Extreme Wind and Your Home

In this post, we turn our attention to the resilience offered by a passive home, and take a particular look at tornadoes and wind events.

In this post, we turn our attention to the resilience offered by a passive home, and take a particular look at tornadoes and wind events.

An EkoBuilt home is a resilient home

Our passive house kit is the most sustainable choice you can make and is marked by affordability and comfort. It’s also a more resilient choice as we all face more extreme weather events.

Homeowners across North America are facing more extreme wind events. In our own home patch tornadoes are becoming much more frequent and other wind events (derechos, micro bursts) are happening more and with greater intensity.

Hurricane ties are becoming a standard feature on homes to provide greater stability for the connection between a roof and the home’s walls. These are also known as hurricane straps or clips.

In this post, we’ll explain how an EkoBuilt passive home is a more resilient choice overall, as well as our own experience with a powerful microburst and one of our homes.

A picture of an EkoBuilt home with a secondary “hat roof” under construction.

Greater structural stability

Assessing a home’s resilience in extreme weather must start with the way the home is built.

As a passive home requires fully integrated vapor and air barrier systems, a passive home is one that presents the opportunity to provide additional layers of structural sheathing.

We choose to include two layers of structural sheathing in the walls and three layers in the roof, ultimately making the home three times stronger than code.

We include both passive approved permeable air barrier sheathing and a vapor barrier sheathing which also acts as a secondary air barrier, making the home easily airtight. As single layers go, this a much better home from the outset, one that is resilient to extreme wind events, including tornadoes.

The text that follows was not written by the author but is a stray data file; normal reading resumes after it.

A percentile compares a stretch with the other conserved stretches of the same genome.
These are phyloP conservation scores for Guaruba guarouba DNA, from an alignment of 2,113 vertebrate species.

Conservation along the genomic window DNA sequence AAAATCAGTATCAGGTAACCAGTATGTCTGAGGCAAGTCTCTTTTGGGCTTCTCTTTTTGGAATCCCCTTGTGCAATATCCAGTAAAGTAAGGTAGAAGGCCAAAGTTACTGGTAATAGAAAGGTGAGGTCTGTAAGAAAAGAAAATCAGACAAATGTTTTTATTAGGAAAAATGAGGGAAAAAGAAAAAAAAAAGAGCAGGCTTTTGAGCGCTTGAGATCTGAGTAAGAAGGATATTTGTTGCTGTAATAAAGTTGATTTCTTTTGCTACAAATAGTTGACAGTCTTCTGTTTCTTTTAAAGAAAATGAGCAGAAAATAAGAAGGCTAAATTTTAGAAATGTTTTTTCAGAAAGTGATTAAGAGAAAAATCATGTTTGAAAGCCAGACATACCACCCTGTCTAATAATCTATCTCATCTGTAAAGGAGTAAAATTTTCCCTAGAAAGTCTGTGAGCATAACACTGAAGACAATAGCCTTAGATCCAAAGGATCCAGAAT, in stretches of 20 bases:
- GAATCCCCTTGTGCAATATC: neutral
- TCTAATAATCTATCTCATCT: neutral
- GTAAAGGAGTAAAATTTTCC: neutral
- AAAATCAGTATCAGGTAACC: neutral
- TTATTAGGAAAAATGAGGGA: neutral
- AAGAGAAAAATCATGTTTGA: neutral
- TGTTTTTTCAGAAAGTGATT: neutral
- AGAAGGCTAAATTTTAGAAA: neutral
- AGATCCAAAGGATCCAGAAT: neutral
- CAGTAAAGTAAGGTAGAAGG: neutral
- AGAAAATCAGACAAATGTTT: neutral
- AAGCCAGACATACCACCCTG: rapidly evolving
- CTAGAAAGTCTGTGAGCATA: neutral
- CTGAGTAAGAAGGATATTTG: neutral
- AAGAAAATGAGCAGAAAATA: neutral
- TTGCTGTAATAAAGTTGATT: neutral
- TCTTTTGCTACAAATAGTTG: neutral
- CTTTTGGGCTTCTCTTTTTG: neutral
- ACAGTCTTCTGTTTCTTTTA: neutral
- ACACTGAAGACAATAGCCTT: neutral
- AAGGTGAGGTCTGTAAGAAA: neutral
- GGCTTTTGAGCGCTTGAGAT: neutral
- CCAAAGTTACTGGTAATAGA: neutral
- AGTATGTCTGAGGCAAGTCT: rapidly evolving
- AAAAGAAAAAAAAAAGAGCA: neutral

We choose to add another structural layer to both the walls and the roof, adding strength and durability to the home. For the roof, this is an extra plywood layer under the steel roofing system and membranes. Naturally, a steel roof performs better in high winds than traditional roof tiles.

Our passive envelope, the weathertight shell, has zero uplift with engineer approved slab-to-wall connection and no overhangs in the roof system for the structural roof trusses.

An Ekobuilt home with a “hat” style roof — we recommend hurricane ties for this type of roof.

Take note: We estimate that EkoBuilt’s passive house kit offers a home that is 2.5 to 3 times stronger than a code built home when it comes to extreme wind and weather.

Roof Considerations

Many of our homes include a hat-style secondary roof element which is part of creating the overhangs that modulate the light entering the home year round.

In our proprietary engineered “hat roof” configuration, we recommend hurricane ties for the hat roof but if hurricane ties were not present, a tornado would affect only the hat roof and not the passive house weathertight shell.

Our first model home, which has this type of roof, experienced a powerful microburst. The home itself came through beautifully (the passive shell was completely unaffected), underscoring the strength of our wall system, but the hat-style roof elements were flipped.

We hadn’t installed hurricane clips on this home in 2016, as they were not required or recommended, but in the intervening years these wind events have become more frequent and more intense. We now recommend this additional support as standard for any roof, regardless of local code requirements.

A picture of an EkoBuilt weathertight shell under construction.
The best time to add hurricane ties or clips is during construction. In many areas, these protections are now being mandated by code.

Planning Wind Resilience

Any home owner interested in protecting their home from tornado and other wind events should consider hurricane fastenings for their roof system.

An EkoBuilt home will always come with the recommendation that these clips or fasteners be included, as they add very little to the project’s bottom line while really adding a vital layer of protection.

Retrofitting for Wind Resilience

Retrofitting an existing home will require removing all soffits from the roof, and we’d estimate a cost of $1 per square foot when estimating this work as a rule of thumb.

Obviously, getting a quote from a company that does retrofitting that is specific to your home’s age and construction will be important.

Ready to plan your most resilient home? Give us a shout about an EkoBuilt passive home.

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